What Security Leaders Should Consider When Building a Business Case for Integrity Monitoring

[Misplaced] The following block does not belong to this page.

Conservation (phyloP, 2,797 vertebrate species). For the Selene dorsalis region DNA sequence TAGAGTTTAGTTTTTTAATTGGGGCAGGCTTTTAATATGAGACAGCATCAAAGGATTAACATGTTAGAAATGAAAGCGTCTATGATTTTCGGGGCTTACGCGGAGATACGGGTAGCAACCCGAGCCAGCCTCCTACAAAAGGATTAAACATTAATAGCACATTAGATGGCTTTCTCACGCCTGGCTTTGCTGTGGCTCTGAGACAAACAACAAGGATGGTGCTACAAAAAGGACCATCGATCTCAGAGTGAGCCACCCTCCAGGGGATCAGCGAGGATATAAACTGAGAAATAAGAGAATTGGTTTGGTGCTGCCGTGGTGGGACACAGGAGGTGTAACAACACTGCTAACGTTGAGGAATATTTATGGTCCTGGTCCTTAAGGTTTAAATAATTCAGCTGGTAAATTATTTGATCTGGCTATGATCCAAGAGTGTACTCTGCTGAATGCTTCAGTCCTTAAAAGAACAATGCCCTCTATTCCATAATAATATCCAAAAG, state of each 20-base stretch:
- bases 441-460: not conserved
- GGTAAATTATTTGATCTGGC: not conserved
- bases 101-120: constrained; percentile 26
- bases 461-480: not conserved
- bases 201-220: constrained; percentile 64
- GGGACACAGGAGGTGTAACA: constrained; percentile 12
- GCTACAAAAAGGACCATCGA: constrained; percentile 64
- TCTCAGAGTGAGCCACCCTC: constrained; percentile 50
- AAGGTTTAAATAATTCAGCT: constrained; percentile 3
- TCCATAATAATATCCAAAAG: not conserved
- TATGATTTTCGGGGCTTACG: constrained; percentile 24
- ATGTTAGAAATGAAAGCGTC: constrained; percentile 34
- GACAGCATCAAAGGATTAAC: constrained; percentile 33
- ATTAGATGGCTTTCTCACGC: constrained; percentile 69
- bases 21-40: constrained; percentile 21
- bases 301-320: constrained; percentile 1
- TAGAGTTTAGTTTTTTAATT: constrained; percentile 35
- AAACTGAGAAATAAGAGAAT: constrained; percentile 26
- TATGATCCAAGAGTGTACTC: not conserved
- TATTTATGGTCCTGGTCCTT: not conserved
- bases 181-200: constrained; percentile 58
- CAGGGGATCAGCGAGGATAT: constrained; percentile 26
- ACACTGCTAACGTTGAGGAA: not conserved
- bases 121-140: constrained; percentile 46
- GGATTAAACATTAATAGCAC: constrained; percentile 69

We all know there are a number of different security devices that need to be continually monitored because they represent attack vectors. That’s why understanding configuration management is critical to security hygiene. As practitioners, we need to adhere to CIS controls as they provide a critical baseline for maintaining our security framework and keeping up our integrity monitoring processes.To understand the utility of integrity monitoring, let’s review some questions that we might ask ourselves in order to evaluate a network firewall’s configuration:What was the last known good configuration?What were the settings of the operating system on the device at the last known good configuration?What are the file types and executables on this device?What are the patching procedures, and how are they reconciled?Is it automated? Are exceptions to the environments? If yes, how are they addressed?Is the software regularly updated, and how is the integrity measured and validated?Who has access to the device, and have they made changes to it?Who has made changes, and are all changes incorporated into an SCM or a CM Systems/Process?How much time is the above taking, and how accurate is it?These considerations also need to be broken down into costs which either a VP of operations or a CISO consider to have major importance to the company. Doing this takes time and money. For instance, if it takes an FTE 10 hours per week to address the organization’s firewall infrastructure, without taking into consideration the skills-gap, hiring, wages and the talent pool, then what about the rest of the security environment?It’s also crucial to keep the following questions in mind:How accurate is the process?Are their assumptions built into the above model?What are the known points that are tied into the company’s baseline, and how often is this reviewed and validated?What are the costs involved?For setting up the baseline?For going through the change control process?How often is it audited? Is this a major undertaking, or can reports be garnered in time to meet the needs of the business seamlessly and effortlessly?How much time is this all taking?What are the costs to the business in lack of detail?In lack of automation?In lack of repeatability?In the stress to the organization by not being able to access the information in time when there is an operational incident or a misconfiguration or worse?As a great example of this type monitoring, one of our clients performed the cost justification easily since two people had literally taken a year to be able to understand and monitor the above for just two devices.Two highly paid FTEs took 20% of their days to get this information manually. And we can do things at just the click of a mouse. In the process, we’re able to glean the following:A description of the deviceSeverityWeighted scoreTypeRulesElementsVersion ConditionsRemediationAcknowledging all of this, there are a number of different parameters that can be monitored within specific security devices. These parameters need to be identified and remediation actions defined.But Tripwire delivers.Once identified, Tripwire can provide the requisite integrity monitoring in any facet of a device and provide monitoring for change on an ongoing basis, all without the need for labor to be involved in such a tedious task.In this sense, the human element is taken away because it is now fully automated in software, and reporting can be done at any point in time. It does not require a structured manual effort in order to make this happen.We then have the ability to provide full Integrity monitoring on devices that would have taken several working hours to complete.Productivity rises, and do we really want a team of experts working on a manual process? Or would you rather let the technology do the heavy lifting and have your experts spend their time on action items, recommendations, etc.? You know, doing the things that benefit the business in a myriad of other ways?Now about those savings. ROI that flows back to the business can be measured in many ways, and each business case is different. But with a 92% customer satisfaction rate of nearly a quarter-century in business, we believe we are well on our way to helping our clients succeed with best of class solutions tied to the CIS Controls.Learn more about how Tripwire’s solutions can help you fulfil your integrity monitoring processes.